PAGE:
The Great Disconnect of 2021 Test Case, Part 1 – Sacramento Unified has Little Equity to Lose

Good morning, CharterFolk.

Last week in my first post of the year, I posited that 2021 is the Year of the Great Disconnect, making this year the most important in our lifetimes for public education.

By that, I meant that we have never seen a circumstance where there is so little overlap between what public education is offering parents and society, presented in blue, and the minimum that parents and society will accept, presented in red.

At the end of the post, I called on CharterFolk to begin devising the changes in educational approach and advocacy strategy that will allow public education to make progress on Equity and Excellence at the pace that is required to retain voter support behind public education.

In my second post of the year, I advanced Principles for How to Address the Great Disconnect of 2021. Those principles are:

  • There Isn’t that Much Equity to Lose
  • Now is the Moment to Consider All Schools Allies
  • The Words of the Moment are Agency, Accountability, Freedom, Blurring and Micro
  • This is a Crisis We Can’t Let Go to Waste on Equity

Like I did when I presented the Greatly More Public Framework and then test-applied it to a local area in Washington DC, I would like to present a local test-case showing how the four principles would help address the Great Disconnect of 2021. I thought I would do so looking at my own hometown of Sacramento. Today’s post focuses on the first of the four principles. Upcoming posts will focus on the remaining three.

I start with Sacramento for several reasons.

First, it’s my hometown and so I happen to have learned a lot about it over the years. That also means that I don’t run the risk of being perceived to be some outsider who people wonder why I’m talking about their neck of the woods.

Secondly, Sacramento Unified is the district serving our state’s capital, so its story has the potential to have significant impact on public education in California. If only we could get our legislators and other policy makers to look at Sacramento Unified truthfully, it would go a long way toward changing the discussion in our state.

Finally, this is personal to me. Amy and I have friends who work in Sacramento Unified schools. We see the toll working for the district has taken on them. Generally, they’re in a mode now of counting the days until they can retire. Even more importantly, we know and care a lot about many kids who attend schools in the district. I wrote about some of these kids in Education Inequity Shown in the Lives of One Soccer Team. It is a team where two-thirds of the players would be the first in their families to go to college, and one-third come from families who have already attended college.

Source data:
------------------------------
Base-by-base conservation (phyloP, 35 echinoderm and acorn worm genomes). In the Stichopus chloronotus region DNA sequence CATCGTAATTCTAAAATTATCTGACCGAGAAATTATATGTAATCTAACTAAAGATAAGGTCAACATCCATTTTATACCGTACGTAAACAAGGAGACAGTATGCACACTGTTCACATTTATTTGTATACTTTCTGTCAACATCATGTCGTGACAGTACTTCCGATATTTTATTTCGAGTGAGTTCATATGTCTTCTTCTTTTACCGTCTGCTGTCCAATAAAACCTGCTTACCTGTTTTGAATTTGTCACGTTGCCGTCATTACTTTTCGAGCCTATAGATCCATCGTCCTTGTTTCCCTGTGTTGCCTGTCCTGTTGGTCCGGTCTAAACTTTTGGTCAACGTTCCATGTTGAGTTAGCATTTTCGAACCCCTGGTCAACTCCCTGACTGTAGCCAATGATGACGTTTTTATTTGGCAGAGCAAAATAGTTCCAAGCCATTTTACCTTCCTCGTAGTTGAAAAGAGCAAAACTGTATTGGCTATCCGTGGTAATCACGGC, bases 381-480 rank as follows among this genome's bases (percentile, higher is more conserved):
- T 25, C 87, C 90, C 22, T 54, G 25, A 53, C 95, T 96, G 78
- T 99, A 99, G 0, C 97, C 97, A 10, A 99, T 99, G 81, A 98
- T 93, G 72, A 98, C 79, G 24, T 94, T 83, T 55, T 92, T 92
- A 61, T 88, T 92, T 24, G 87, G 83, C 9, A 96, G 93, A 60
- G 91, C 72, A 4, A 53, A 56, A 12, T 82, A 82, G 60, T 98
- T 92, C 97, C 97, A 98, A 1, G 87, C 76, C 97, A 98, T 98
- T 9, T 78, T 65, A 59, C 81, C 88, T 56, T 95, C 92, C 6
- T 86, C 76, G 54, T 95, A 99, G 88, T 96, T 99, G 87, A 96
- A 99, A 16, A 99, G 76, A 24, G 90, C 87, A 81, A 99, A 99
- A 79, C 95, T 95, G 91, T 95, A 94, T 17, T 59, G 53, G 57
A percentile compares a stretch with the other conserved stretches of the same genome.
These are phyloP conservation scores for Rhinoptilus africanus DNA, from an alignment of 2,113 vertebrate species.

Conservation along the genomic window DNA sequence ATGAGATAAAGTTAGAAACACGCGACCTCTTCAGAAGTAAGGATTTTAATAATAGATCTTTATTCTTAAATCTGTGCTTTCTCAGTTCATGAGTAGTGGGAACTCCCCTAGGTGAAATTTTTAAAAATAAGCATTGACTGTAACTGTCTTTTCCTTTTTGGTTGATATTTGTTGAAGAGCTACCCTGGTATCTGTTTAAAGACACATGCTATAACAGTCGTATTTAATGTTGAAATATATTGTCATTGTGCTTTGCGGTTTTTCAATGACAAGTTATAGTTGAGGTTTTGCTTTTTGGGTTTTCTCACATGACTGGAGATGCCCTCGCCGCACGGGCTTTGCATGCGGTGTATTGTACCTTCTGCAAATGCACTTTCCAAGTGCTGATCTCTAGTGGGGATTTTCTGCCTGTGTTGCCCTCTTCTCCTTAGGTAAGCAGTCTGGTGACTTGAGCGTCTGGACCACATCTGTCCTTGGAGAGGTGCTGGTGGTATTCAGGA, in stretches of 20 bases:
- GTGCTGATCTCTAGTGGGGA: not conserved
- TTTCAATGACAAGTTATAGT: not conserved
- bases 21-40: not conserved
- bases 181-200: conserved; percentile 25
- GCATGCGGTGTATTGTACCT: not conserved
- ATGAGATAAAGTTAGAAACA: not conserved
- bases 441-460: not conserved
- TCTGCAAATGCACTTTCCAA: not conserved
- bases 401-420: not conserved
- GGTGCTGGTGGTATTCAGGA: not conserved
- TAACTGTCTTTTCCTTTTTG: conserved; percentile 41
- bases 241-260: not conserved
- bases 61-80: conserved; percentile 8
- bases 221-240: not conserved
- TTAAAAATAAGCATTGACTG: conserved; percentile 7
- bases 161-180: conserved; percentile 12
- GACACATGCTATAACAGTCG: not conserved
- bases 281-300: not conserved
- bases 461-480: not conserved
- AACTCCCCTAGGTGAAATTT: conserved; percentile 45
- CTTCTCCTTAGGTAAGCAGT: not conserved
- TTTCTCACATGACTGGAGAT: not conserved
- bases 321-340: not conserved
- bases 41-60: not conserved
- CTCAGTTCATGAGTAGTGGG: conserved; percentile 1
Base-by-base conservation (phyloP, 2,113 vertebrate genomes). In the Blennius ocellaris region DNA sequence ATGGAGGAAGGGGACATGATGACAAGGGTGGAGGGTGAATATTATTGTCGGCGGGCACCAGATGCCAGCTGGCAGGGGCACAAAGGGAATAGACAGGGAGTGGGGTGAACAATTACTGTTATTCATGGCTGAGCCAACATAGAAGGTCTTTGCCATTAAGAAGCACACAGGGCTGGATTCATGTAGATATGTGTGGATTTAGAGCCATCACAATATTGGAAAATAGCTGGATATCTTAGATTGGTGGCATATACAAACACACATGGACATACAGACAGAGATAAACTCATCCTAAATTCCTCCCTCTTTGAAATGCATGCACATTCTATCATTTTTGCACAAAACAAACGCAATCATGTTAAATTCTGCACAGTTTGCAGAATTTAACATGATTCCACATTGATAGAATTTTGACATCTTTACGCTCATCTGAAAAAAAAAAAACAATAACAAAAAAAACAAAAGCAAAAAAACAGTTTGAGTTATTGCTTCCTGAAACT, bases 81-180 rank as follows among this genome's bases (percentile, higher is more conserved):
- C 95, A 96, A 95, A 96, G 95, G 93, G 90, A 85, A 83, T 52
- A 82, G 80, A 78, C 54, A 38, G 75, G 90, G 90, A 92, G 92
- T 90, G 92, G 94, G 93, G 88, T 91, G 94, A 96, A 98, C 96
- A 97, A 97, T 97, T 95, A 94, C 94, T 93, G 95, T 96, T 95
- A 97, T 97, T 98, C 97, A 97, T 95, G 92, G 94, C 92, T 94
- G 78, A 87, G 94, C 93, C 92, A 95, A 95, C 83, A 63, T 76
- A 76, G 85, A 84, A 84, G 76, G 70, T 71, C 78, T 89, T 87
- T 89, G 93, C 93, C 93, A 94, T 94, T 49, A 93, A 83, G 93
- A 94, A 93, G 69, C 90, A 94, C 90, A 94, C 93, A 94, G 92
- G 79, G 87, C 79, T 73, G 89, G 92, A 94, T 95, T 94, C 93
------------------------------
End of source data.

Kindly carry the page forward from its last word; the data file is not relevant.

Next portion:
What brings the Great Disconnect of 2021 home for me? Check out this picture.

Of the kids whose families have gone to college (I bet you can guess which kids those are) absolutely none of them are sending their kids to high school in Sacramento Unified. Zero.

The other kids in the picture? Aside from two families who drive up from Stockton, all the others attend Sacramento Unified schools. In other words:

Every family that has the means to get their kids out of Sacramento Unified has done so. Those without those means, have not.

It leads us to start our analysis where every analysis of public education in our country needs to start, which is with a deep understanding of the underlying truth that gave birth to the charter school movement in the first place, one that so many are pressuring us to no longer say.

What is it?

Repeat after me, CharterFolk:

Sadly, our public school system has turned out to be just not that public.

Or, in terms of preserving equity, sadly, within many of our public schools, there just isn’t that much to lose.

In last week’s posts, I expressed the unpublicness of our so-called public schools this way.

Neither equitable nor excellent.

But, by rights, this graphic doesn’t describe the reality that is Sacramento Unified. Not all school districts are the same. Some are worse than others. A more accurate rendering of where Sacramento Unified stands relative to the Equity and Excellence axes would be this:

About as low as you can go, and, sadly, not fixable.

Why not?

Because the district has been among the absolute worst offenders in terms of mismanaging its fiscal affairs such that the liabilities that have already been incurred, consistent with California’s constitution, can never be erased. And now, unconscionably, the district is putting the burden of those costs on the backs of some of California’s most vulnerable kids. And that will ripple through to diminish the quality of education that will be provided to those kids for decades to come.

The public record is replete with evidence of the district’s gross mismanagement.

The problem has literally been building for decades, with all sorts of agencies raising the alarm.

As of 2018, the District’s unfunded OPEB liabilities, “Other Post Employment Benefit” liabilities, which are the district’s obligations to pay the cost of teachers’ lifetime health benefits, have grown to $725M, 140% the district’s entire annual budget.

Unlike almost all other school districts in the state, Sacramento Unified has done nothing to reign in these costs, so they continue to grow. Meanwhile, the district’s enrollment is plummeting.